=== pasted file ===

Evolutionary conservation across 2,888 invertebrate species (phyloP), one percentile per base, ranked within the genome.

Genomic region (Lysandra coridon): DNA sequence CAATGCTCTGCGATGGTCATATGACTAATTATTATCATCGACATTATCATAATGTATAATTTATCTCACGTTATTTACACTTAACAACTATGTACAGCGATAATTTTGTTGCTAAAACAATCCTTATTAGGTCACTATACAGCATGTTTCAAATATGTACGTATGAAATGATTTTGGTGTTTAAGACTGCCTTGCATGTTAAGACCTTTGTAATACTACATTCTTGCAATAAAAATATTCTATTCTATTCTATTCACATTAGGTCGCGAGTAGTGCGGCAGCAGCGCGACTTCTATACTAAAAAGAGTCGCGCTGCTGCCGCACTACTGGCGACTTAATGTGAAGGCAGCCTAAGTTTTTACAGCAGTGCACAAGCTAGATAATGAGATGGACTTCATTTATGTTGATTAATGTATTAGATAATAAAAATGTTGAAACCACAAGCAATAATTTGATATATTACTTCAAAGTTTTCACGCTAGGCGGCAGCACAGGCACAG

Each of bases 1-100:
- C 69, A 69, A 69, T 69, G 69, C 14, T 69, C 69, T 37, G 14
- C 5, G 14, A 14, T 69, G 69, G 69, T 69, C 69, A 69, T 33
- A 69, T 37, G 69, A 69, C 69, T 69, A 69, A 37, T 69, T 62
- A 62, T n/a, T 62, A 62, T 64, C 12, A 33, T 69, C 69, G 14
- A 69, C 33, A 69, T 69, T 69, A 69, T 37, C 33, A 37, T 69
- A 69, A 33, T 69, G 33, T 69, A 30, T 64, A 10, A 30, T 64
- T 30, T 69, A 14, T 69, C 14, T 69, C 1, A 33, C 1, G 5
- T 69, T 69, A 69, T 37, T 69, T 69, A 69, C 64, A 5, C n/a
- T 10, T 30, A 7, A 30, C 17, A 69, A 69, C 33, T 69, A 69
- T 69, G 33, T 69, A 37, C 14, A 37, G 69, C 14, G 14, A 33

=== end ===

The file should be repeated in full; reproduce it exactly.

Evolutionary conservation across 2,888 invertebrate species (phyloP), one percentile per base, ranked within the genome.

Genomic region (Lysandra coridon): DNA sequence CAATGCTCTGCGATGGTCATATGACTAATTATTATCATCGACATTATCATAATGTATAATTTATCTCACGTTATTTACACTTAACAACTATGTACAGCGATAATTTTGTTGCTAAAACAATCCTTATTAGGTCACTATACAGCATGTTTCAAATATGTACGTATGAAATGATTTTGGTGTTTAAGACTGCCTTGCATGTTAAGACCTTTGTAATACTACATTCTTGCAATAAAAATATTCTATTCTATTCTATTCACATTAGGTCGCGAGTAGTGCGGCAGCAGCGCGACTTCTATACTAAAAAGAGTCGCGCTGCTGCCGCACTACTGGCGACTTAATGTGAAGGCAGCCTAAGTTTTTACAGCAGTGCACAAGCTAGATAATGAGATGGACTTCATTTATGTTGATTAATGTATTAGATAATAAAAATGTTGAAACCACAAGCAATAATTTGATATATTACTTCAAAGTTTTCACGCTAGGCGGCAGCACAGGCACAG

Each of bases 1-100:
- C 69, A 69, A 69, T 69, G 69, C 14, T 69, C 69, T 37, G 14
- C 5, G 14, A 14, T 69, G 69, G 69, T 69, C 69, A 69, T 33
- A 69, T 37, G 69, A 69, C 69, T 69, A 69, A 37, T 69, T 62
- A 62, T n/a, T 62, A 62, T 64, C 12, A 33, T 69, C 69, G 14
- A 69, C 33, A 69, T 69, T 69, A 69, T 37, C 33, A 37, T 69
- A 69, A 33, T 69, G 33, T 69, A 30, T 64, A 10, A 30, T 64
- T 30, T 69, A 14, T 69, C 14, T 69, C 1, A 33, C 1, G 5
- T 69, T 69, A 69, T 37, T 69, T 69, A 69, C 64, A 5, C n/a
- T 10, T 30, A 7, A 30, C 17, A 69, A 69, C 33, T 69, A 69
- T 69, G 33, T 69, A 37, C 14, A 37, G 69, C 14, G 14, A 33